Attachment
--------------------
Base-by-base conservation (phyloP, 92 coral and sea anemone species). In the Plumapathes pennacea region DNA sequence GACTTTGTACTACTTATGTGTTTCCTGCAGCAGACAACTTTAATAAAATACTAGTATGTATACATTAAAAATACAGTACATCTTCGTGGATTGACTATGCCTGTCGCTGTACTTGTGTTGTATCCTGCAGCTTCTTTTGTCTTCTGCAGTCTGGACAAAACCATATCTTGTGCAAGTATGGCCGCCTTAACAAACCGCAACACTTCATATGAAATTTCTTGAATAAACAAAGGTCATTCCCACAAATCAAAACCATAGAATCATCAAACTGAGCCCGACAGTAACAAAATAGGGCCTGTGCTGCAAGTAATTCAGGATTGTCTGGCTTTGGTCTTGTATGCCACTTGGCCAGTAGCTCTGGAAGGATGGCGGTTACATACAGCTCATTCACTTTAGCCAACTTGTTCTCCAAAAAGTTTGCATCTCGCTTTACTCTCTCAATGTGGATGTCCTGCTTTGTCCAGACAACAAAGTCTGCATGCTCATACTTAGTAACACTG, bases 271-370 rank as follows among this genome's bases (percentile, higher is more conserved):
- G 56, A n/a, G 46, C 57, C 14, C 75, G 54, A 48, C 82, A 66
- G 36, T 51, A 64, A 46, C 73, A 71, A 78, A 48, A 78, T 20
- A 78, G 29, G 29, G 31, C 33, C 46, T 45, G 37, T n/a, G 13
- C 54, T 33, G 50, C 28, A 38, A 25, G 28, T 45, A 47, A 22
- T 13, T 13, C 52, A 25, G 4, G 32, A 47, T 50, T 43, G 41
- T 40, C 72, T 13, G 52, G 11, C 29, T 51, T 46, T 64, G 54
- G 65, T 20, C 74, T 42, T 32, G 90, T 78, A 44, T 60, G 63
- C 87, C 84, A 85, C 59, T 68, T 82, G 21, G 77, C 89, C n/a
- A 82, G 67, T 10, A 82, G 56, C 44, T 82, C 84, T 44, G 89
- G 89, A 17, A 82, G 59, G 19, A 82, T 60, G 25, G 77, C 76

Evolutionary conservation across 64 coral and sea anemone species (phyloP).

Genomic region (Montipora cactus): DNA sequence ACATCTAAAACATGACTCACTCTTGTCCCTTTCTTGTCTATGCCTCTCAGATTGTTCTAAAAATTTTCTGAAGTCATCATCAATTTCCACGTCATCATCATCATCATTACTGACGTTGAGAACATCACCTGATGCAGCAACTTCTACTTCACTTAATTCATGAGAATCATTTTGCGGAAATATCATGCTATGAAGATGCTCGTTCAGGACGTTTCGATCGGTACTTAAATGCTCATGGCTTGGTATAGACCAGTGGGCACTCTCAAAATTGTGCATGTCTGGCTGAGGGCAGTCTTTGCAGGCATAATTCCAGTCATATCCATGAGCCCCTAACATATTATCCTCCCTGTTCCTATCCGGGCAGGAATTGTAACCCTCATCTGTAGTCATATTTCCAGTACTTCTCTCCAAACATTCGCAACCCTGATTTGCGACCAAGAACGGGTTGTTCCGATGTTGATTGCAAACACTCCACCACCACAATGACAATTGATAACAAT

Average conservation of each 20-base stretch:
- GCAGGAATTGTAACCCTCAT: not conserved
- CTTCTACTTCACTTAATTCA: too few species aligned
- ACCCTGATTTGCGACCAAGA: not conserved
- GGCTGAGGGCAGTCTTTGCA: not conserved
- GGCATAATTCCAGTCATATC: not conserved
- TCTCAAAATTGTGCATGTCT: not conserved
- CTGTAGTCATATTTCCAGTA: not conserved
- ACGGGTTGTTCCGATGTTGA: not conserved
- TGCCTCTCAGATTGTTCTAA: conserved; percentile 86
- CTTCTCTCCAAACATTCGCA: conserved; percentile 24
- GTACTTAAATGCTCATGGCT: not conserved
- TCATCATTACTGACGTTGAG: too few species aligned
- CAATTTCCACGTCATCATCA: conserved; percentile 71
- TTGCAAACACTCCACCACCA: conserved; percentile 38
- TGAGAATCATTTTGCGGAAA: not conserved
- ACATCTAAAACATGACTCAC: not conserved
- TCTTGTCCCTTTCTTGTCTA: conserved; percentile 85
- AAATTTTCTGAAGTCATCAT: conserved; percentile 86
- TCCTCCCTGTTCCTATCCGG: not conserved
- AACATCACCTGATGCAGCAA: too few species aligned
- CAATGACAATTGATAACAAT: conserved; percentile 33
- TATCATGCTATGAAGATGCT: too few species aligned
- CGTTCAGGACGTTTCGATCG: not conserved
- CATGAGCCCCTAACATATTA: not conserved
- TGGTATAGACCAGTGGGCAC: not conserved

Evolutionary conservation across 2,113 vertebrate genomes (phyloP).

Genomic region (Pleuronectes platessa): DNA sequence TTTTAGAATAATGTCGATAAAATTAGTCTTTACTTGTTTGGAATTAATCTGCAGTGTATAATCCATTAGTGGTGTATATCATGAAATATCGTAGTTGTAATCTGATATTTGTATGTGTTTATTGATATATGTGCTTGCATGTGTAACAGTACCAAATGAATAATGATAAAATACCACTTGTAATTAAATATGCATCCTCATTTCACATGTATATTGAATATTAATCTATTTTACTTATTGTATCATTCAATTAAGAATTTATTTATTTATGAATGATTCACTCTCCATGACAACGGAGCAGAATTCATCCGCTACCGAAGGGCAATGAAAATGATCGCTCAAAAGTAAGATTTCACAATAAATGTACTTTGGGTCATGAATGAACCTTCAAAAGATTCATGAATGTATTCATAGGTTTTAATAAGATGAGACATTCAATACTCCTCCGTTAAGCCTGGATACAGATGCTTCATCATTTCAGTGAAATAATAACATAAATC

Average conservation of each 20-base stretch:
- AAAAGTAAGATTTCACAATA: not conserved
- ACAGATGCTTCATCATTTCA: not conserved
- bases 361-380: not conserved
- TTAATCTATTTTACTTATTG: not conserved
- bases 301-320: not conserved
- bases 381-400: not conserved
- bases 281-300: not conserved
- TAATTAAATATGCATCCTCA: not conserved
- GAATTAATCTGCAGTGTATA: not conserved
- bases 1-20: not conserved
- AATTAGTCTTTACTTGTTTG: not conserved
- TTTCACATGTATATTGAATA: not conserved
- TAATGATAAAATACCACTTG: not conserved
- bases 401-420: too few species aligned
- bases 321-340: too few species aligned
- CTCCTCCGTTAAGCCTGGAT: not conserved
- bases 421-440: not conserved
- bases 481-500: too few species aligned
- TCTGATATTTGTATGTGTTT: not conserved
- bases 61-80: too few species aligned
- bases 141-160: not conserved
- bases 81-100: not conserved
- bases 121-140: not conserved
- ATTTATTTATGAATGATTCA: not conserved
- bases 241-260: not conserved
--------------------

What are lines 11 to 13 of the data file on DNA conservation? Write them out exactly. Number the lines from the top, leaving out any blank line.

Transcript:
- G 89, A 17, A 82, G 59, G 19, A 82, T 60, G 25, G 77, C 76

Evolutionary conservation across 64 coral and sea anemone species (phyloP).

Genomic region (Montipora cactus): DNA sequence ACATCTAAAACATGACTCACTCTTGTCCCTTTCTTGTCTATGCCTCTCAGATTGTTCTAAAAATTTTCTGAAGTCATCATCAATTTCCACGTCATCATCATCATCATTACTGACGTTGAGAACATCACCTGATGCAGCAACTTCTACTTCACTTAATTCATGAGAATCATTTTGCGGAAATATCATGCTATGAAGATGCTCGTTCAGGACGTTTCGATCGGTACTTAAATGCTCATGGCTTGGTATAGACCAGTGGGCACTCTCAAAATTGTGCATGTCTGGCTGAGGGCAGTCTTTGCAGGCATAATTCCAGTCATATCCATGAGCCCCTAACATATTATCCTCCCTGTTCCTATCCGGGCAGGAATTGTAACCCTCATCTGTAGTCATATTTCCAGTACTTCTCTCCAAACATTCGCAACCCTGATTTGCGACCAAGAACGGGTTGTTCCGATGTTGATTGCAAACACTCCACCACCACAATGACAATTGATAACAAT